Known worldwide for their innovative approach to snowboard design, ecologically-minded construction techniques and distinctly heady graphics, Lib Technologies might very well be responsible for the most radical changes in snowboard design over the last two decades. At the center of it all is the Skate Banana—the board that introduced reverse “banana” camber to the industry in 2006. Designed in opposition to building snowboards like skis, Lib’s banana camber puts rocker between the bindings, with flat-mid camber from feet to tip and tail. The result is a characteristically fun, flexible board ideal for pressing tricks in the park and floating through powder. For a reminder of just how fun these boards can be, we recently took a Lexus RX F Sport up to Okemo Resort in Vermont for a few days on hill with next season’s Lib Tech Skate Banana.
Equipped with Lib’s patented Magne-traction—a serrated edge with a total of 10 additional contact points for increased control and stability on all snow conditions—and (of course) all-terrain banana camber, the board was super-noodley, but never felt out of control or incapable. It feels perfect through big carves on fresh corduroy, packed powder and even infamous East Coast ice; picking up momentum coming out of turns, and propelling into the next. When kept flat based, it felt a bit loose at times, though never slow.
Even with such a playful construction, the Skate Banana is surprisingly responsive, making it especially solid in the park where little last-second adjustments are often needed for hitting jumps and jibs. The feeling of loading the tail and blasting ollies over rollers with speed is unmatched on the Banana. And, if you’re curious how it’ll handle powder, rest assured the Banana is a beast. Another benefit of Magne-Traction is the ability to run a size smaller than you might be used to. Even in the deep stuff, a shorter board floats like a pow-specific deck.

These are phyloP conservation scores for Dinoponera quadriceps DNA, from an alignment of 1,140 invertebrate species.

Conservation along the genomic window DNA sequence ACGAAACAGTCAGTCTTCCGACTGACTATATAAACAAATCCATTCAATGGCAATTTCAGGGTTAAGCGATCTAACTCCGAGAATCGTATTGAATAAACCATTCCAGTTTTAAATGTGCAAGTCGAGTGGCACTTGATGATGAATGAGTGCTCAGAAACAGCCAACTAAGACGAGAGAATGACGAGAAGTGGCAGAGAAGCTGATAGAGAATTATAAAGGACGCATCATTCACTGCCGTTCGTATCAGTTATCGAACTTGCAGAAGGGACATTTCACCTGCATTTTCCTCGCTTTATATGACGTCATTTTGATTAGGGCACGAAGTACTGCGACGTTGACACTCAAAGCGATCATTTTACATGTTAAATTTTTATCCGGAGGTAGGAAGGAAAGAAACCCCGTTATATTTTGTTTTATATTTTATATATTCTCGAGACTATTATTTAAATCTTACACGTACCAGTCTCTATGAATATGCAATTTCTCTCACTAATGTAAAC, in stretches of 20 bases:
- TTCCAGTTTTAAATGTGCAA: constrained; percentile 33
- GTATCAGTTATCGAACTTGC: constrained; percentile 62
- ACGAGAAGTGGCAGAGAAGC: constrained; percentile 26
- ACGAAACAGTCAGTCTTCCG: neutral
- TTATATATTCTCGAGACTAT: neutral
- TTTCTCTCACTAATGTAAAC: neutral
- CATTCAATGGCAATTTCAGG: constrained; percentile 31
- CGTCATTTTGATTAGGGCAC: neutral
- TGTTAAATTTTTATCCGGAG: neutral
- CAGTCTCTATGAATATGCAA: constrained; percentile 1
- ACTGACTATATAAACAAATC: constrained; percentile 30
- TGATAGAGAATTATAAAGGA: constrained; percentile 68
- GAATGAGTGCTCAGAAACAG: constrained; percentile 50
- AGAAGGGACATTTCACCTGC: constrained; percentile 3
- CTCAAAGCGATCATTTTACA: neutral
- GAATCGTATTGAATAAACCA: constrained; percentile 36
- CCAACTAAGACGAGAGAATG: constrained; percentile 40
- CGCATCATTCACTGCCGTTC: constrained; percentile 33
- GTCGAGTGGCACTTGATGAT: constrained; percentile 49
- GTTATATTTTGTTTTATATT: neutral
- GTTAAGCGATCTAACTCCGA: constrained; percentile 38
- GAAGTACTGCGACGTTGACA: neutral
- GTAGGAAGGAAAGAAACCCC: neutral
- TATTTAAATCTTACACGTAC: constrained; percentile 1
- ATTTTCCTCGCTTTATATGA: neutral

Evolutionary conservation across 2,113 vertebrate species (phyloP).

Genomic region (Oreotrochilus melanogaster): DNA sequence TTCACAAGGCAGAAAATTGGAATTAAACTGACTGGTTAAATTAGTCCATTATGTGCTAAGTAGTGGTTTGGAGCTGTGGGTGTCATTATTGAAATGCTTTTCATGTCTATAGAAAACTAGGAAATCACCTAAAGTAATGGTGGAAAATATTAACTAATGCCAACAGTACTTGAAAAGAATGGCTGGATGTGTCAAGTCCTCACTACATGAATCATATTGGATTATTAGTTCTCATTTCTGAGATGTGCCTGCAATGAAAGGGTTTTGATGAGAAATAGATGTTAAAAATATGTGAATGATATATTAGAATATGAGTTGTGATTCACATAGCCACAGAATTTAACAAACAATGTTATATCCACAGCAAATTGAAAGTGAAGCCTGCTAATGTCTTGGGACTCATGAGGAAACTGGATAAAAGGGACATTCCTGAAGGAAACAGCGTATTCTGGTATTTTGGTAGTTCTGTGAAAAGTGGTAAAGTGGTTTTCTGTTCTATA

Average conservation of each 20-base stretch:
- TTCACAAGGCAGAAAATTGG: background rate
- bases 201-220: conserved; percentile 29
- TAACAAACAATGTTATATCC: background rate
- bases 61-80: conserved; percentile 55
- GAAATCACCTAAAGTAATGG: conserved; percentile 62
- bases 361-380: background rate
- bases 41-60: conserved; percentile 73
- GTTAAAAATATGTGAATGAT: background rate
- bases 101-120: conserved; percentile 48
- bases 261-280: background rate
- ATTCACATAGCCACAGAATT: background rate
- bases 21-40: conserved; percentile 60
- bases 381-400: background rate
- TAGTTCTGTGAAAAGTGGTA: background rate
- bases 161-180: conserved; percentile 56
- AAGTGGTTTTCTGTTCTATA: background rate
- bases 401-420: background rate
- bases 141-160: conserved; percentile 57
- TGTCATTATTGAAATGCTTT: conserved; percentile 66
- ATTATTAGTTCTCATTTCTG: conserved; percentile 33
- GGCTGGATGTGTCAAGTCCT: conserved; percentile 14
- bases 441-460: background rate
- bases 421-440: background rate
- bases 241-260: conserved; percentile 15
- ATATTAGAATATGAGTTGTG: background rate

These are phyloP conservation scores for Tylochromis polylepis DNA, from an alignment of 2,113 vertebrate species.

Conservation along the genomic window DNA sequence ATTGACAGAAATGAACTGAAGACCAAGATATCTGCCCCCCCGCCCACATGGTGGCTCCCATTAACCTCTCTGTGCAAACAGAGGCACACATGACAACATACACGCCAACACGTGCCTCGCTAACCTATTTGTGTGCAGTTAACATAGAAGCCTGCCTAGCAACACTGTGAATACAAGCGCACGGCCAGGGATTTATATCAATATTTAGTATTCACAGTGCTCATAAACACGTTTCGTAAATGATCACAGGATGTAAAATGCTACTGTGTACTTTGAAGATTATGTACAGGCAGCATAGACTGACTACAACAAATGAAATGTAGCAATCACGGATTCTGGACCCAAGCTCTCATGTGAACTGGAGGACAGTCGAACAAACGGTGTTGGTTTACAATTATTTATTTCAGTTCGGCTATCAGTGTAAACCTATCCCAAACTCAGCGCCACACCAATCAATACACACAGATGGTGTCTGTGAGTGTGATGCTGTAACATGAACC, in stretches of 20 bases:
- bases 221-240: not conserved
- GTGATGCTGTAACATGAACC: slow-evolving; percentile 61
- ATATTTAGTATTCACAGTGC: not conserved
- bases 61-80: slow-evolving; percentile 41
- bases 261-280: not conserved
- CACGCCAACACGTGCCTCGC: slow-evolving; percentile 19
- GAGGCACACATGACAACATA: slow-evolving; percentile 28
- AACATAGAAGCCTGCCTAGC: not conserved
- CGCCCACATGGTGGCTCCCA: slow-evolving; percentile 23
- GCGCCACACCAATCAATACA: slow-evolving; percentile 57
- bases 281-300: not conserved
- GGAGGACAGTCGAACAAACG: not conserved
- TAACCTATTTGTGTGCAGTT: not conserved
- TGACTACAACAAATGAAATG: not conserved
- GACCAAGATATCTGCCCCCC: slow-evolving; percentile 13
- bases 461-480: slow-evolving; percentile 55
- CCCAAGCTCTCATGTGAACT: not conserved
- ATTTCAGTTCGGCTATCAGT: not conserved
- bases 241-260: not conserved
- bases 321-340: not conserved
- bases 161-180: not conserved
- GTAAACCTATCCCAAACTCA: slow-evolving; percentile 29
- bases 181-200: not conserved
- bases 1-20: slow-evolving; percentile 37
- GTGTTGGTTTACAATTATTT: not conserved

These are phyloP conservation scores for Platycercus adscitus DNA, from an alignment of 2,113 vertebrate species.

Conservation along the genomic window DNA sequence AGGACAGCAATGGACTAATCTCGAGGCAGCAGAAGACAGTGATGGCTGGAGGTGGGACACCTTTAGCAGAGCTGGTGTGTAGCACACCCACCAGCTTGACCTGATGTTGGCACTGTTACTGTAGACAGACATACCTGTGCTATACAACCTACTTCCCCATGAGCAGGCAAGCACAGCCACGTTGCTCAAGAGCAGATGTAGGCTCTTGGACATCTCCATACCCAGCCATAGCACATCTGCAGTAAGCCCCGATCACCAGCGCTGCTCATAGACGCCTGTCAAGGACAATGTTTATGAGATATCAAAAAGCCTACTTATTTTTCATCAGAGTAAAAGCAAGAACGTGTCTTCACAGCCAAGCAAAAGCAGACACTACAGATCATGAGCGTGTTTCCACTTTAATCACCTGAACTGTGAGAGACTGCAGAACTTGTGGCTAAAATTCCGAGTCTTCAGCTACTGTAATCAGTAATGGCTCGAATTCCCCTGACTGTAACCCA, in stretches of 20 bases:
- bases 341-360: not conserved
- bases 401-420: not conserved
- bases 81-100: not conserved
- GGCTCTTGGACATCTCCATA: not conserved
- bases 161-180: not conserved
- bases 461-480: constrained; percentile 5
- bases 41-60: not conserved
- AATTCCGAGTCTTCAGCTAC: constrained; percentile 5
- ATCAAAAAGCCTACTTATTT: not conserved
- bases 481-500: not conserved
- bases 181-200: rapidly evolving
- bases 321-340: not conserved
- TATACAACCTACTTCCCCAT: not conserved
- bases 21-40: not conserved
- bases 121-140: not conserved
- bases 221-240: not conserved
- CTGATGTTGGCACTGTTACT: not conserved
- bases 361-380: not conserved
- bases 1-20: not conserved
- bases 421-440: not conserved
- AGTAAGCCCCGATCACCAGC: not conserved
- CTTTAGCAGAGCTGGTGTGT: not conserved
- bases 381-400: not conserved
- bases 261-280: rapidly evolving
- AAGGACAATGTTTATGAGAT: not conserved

Graphic-wise, Lib is known for blessing their topsheets and bases with art by snowboard legend and Lib loyalist Jamie Lynn. The 2014/15 Skate Banana, however, features art by Mike Parillo (who recently collaborated with Corey Smith on the Neon Daze and Winter Waves art project) and Annette Veihelmann. Holding our feet to the board was a pair of current season GNU Choice bindings. While the non-traditional rear entry binding was a bit tricky to adjust and took some time to get used to, in the end the Choice offered a comfy, secure fit and responsive connection to the board.
Like all Lib Technologies snowboards, the 2014/15 Skate Banana is made in Washington State “by snowboarders with jobs.” Expect to see it in stores next fall for around $490. The 2013/14 GNU Choice bindings are available now for $260.
Additional reporting by Noah Johnson, photos by Graham Hiemstra